Almost every parent of a teenager wonders how on Earth they're going to be able to monitor what sensationalistic media images or ideas children are engrossed in today. On the radio, a pop singer boasts about her chest as a "milkshake" that brings all the boys to her yard. On the television, kids can see WB's "The Surreal Life," its sleazy reality-show plot often revolving around a porn star, Ron Jeremy. Then there are video games, which have grown increasingly sophisticated -- and unfortunately, increasingly raunchy and bloody -- since the musty old days of Donkey Kong and Pac-Man.
More than half of 2-to-7-year-olds and 82 percent of 8-to-18-year-olds live in homes with at least one video game console. Video games are a multibillion-dollar industry. Two Harvard researchers, Kimberly Thompson and Kevin Haninger, recently discovered that parents of teenagers can't rely very heavily on the video game ratings system created by the Entertainment Software Rating Board (ESRB), a self-regulating body.
The ESRB was created a decade ago to rate video games with age-based ratings: "E" for everyone, "C" for early childhood, "T" for teens, "M" for mature, "A" for adults only, and "RP" for rating pending. The ratings are displayed on the game box, as well as the content descriptors, to help consumers make appropriate choices.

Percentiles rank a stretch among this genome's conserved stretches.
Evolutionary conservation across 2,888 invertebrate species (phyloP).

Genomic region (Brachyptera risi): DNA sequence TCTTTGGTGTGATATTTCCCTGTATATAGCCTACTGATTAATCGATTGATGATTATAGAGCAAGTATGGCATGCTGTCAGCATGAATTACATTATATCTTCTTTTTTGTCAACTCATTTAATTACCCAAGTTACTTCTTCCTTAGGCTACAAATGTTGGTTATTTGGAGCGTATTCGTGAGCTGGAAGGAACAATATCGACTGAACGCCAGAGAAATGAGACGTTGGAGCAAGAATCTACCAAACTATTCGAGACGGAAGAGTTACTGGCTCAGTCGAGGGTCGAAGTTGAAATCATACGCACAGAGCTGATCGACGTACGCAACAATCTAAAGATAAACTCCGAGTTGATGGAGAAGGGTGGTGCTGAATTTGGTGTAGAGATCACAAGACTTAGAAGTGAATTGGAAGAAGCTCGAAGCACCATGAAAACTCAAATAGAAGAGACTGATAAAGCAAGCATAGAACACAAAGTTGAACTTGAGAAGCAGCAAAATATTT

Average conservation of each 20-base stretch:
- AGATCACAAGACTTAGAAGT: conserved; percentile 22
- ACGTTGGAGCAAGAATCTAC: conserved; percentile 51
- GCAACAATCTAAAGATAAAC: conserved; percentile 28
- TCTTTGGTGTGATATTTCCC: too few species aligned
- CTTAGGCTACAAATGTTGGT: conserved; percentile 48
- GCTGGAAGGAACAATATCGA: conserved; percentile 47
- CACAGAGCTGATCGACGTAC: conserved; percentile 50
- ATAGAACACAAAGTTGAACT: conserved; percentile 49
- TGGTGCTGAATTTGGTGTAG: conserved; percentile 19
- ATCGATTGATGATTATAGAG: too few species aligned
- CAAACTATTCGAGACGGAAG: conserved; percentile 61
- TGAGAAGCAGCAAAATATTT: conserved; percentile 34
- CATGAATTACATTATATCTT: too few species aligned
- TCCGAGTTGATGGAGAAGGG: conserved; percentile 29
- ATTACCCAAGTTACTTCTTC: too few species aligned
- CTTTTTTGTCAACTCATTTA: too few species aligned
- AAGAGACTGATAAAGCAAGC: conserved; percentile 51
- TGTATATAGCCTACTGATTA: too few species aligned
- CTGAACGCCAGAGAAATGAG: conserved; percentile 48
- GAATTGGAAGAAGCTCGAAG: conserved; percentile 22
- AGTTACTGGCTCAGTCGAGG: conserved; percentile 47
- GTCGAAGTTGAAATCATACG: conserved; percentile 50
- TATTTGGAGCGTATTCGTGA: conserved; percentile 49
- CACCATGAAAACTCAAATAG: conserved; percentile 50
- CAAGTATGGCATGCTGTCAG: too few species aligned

The duo chose a random sample of 81 video games rated "T" (for Teen), played each of those titles for about an hour each and analyzed all the content they observed. They found that in almost half the games -- 48 percent -- there was violence, sexual themes, profanity, substance use or gambling, and none of it was noted on the game box. In 15 percent of the games, they also found depictions of alcohol or tobacco use; only one percent of the games carried a description of that content.
The failure of a ratings system should not come as a major surprise to parents. The ratings system for television shows have been a regular disappointment. Producers rate their own programs, which is not unlike the foxes guarding the henhouse. The Parents Television Council found in the late 1990s that 65 percent of programs containing obscenities did not carry an "L" warning for coarse language, and 76 percent of shows with sexual innuendo did not carry a "D" for sexually themed dialogue.
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